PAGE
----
Today, dear friends, let's talk about love that's out of this world. May the Holy Spirit, through the words of Jesus, work that love in us.
Jesus describes that love, love for people we don't like. He says, “Love your enemies and pray for those who persecute you that you may be sons of your Father in heaven” (Matthew 5:44, 45 NIV1984). But before we talk about our love, we gotta rewind. Did you catch those last words of Jesus? “Your Father in heaven” (Matthew 5:45 NIV1984). Do you realize how much is in those words? You should. You say the same thought every time you pray: “Our Father who art in heaven ...” Let's think about this.
How would you feel if some sleazy, dirty, smelly despicable character with a horrible reputation around town rang your doorbell and said, “Hey, good buddy, let's hang out together”? I'd be offended and taken back a bit. How much gall does he have not only to ring my doorbell but to think I'm his friend, that I like him?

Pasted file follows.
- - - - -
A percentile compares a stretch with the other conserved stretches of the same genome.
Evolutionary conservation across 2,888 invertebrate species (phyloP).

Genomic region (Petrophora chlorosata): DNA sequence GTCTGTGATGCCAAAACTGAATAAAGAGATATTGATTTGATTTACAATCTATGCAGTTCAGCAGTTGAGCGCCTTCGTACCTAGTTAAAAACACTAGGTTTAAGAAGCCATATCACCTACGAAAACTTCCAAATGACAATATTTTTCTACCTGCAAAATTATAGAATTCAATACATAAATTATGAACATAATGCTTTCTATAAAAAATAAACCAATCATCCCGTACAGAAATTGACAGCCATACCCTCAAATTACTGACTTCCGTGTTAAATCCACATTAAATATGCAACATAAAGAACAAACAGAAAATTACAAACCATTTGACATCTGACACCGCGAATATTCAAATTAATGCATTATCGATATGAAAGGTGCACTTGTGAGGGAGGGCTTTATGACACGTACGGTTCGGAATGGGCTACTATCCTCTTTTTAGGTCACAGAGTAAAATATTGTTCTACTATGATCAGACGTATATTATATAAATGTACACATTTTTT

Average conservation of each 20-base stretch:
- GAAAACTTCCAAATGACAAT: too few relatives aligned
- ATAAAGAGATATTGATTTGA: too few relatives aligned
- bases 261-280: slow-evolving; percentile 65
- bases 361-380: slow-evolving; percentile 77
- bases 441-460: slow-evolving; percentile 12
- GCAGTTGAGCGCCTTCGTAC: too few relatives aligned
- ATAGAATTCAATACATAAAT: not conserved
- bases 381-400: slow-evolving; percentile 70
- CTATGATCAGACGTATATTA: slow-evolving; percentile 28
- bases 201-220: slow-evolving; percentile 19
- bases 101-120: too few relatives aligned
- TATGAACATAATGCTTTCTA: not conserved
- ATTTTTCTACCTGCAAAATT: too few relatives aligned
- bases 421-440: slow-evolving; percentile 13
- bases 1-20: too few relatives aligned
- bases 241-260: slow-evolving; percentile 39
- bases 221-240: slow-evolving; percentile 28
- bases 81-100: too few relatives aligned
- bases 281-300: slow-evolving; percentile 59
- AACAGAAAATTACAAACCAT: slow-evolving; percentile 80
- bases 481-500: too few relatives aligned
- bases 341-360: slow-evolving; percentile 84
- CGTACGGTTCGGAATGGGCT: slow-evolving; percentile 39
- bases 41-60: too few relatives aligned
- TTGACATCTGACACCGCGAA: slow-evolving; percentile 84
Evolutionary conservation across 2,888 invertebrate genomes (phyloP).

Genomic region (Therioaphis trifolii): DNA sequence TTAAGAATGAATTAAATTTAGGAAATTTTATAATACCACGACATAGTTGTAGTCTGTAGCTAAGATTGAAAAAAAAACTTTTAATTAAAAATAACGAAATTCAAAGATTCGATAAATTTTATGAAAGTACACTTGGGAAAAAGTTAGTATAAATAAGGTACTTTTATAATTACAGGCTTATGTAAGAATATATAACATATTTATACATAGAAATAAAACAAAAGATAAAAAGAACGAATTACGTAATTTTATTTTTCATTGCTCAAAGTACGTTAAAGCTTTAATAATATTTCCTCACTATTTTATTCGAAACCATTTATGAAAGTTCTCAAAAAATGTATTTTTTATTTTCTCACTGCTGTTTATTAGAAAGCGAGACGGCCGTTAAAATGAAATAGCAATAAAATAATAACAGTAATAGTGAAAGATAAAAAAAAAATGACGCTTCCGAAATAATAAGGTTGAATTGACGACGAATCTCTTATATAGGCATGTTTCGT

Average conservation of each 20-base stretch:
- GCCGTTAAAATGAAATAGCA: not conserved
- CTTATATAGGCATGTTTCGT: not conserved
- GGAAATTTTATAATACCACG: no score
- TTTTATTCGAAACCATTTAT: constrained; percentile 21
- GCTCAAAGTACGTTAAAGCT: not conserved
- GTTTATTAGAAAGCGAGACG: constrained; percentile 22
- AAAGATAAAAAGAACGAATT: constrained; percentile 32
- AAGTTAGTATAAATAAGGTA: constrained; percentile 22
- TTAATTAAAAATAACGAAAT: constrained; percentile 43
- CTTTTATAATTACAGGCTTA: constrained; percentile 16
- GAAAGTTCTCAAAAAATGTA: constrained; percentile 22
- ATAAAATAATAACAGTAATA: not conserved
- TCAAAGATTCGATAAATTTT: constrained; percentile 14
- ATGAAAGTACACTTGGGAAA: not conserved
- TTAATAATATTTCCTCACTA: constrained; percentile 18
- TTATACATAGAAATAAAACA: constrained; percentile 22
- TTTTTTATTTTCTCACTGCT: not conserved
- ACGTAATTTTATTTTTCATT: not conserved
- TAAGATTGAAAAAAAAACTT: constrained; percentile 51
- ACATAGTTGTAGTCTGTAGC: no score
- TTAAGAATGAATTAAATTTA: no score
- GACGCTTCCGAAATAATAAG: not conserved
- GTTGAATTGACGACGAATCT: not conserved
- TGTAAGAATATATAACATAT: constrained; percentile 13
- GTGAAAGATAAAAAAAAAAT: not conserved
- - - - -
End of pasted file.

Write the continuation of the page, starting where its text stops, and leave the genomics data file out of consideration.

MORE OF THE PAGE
Now multiply that indignation to the nth degree. Who are we dirty, smelly, despicable sinners to address the holy, pure God, not simply as a friend but as Father? How dare we claim to be his children! The shock of it is lost on us because we each fail to see how repulsive my own sinfulness is. It's hard to smell your own stench. But think of the worst harms a person could inflict on you, pains that rip not only your body but your heart and soul as well. Think of the atrocities of Hitler and Stalin, or Charles Manson and Ted Bundy focused at you and your family, your children. What I've done, what you've done against God, is far, far worse than what any person, even those worst of people, could do to you.